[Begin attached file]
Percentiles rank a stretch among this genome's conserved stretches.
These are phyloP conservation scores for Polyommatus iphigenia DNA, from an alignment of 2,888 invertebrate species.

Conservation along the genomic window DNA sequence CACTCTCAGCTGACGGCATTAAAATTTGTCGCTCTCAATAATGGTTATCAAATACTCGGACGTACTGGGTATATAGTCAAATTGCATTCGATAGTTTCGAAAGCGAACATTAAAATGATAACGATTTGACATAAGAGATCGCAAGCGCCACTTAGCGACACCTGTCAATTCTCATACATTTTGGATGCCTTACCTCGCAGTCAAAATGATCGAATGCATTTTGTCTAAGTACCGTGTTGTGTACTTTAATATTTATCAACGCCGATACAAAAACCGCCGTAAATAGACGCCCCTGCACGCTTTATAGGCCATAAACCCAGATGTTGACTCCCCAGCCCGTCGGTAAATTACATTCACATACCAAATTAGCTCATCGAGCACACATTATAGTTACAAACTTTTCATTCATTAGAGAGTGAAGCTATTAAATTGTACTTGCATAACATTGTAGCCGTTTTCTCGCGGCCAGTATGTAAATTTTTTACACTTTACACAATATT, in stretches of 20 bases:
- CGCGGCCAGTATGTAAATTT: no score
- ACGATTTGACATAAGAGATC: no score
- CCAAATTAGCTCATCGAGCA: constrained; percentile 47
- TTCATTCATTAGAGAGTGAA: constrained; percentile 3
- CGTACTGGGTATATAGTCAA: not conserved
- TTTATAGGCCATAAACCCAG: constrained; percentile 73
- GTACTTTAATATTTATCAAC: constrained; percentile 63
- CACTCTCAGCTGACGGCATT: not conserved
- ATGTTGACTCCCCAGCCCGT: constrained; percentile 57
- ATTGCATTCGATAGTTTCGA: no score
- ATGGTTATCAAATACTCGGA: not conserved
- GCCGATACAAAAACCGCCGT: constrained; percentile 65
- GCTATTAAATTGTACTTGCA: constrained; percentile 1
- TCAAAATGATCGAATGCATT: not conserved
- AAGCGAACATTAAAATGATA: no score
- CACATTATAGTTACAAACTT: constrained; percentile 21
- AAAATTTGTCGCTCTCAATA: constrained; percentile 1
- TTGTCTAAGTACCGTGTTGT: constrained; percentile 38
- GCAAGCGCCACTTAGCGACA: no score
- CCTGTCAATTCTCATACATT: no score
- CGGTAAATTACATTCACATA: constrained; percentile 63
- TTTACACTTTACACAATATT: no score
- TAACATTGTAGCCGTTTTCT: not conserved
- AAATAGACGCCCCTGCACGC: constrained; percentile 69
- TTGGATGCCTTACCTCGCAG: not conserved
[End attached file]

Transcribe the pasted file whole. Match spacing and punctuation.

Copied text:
Percentiles rank a stretch among this genome's conserved stretches.
These are phyloP conservation scores for Polyommatus iphigenia DNA, from an alignment of 2,888 invertebrate species.

Conservation along the genomic window DNA sequence CACTCTCAGCTGACGGCATTAAAATTTGTCGCTCTCAATAATGGTTATCAAATACTCGGACGTACTGGGTATATAGTCAAATTGCATTCGATAGTTTCGAAAGCGAACATTAAAATGATAACGATTTGACATAAGAGATCGCAAGCGCCACTTAGCGACACCTGTCAATTCTCATACATTTTGGATGCCTTACCTCGCAGTCAAAATGATCGAATGCATTTTGTCTAAGTACCGTGTTGTGTACTTTAATATTTATCAACGCCGATACAAAAACCGCCGTAAATAGACGCCCCTGCACGCTTTATAGGCCATAAACCCAGATGTTGACTCCCCAGCCCGTCGGTAAATTACATTCACATACCAAATTAGCTCATCGAGCACACATTATAGTTACAAACTTTTCATTCATTAGAGAGTGAAGCTATTAAATTGTACTTGCATAACATTGTAGCCGTTTTCTCGCGGCCAGTATGTAAATTTTTTACACTTTACACAATATT, in stretches of 20 bases:
- CGCGGCCAGTATGTAAATTT: no score
- ACGATTTGACATAAGAGATC: no score
- CCAAATTAGCTCATCGAGCA: constrained; percentile 47
- TTCATTCATTAGAGAGTGAA: constrained; percentile 3
- CGTACTGGGTATATAGTCAA: not conserved
- TTTATAGGCCATAAACCCAG: constrained; percentile 73
- GTACTTTAATATTTATCAAC: constrained; percentile 63
- CACTCTCAGCTGACGGCATT: not conserved
- ATGTTGACTCCCCAGCCCGT: constrained; percentile 57
- ATTGCATTCGATAGTTTCGA: no score
- ATGGTTATCAAATACTCGGA: not conserved
- GCCGATACAAAAACCGCCGT: constrained; percentile 65
- GCTATTAAATTGTACTTGCA: constrained; percentile 1
- TCAAAATGATCGAATGCATT: not conserved
- AAGCGAACATTAAAATGATA: no score
- CACATTATAGTTACAAACTT: constrained; percentile 21
- AAAATTTGTCGCTCTCAATA: constrained; percentile 1
- TTGTCTAAGTACCGTGTTGT: constrained; percentile 38
- GCAAGCGCCACTTAGCGACA: no score
- CCTGTCAATTCTCATACATT: no score
- CGGTAAATTACATTCACATA: constrained; percentile 63
- TTTACACTTTACACAATATT: no score
- TAACATTGTAGCCGTTTTCT: not conserved
- AAATAGACGCCCCTGCACGC: constrained; percentile 69
- TTGGATGCCTTACCTCGCAG: not conserved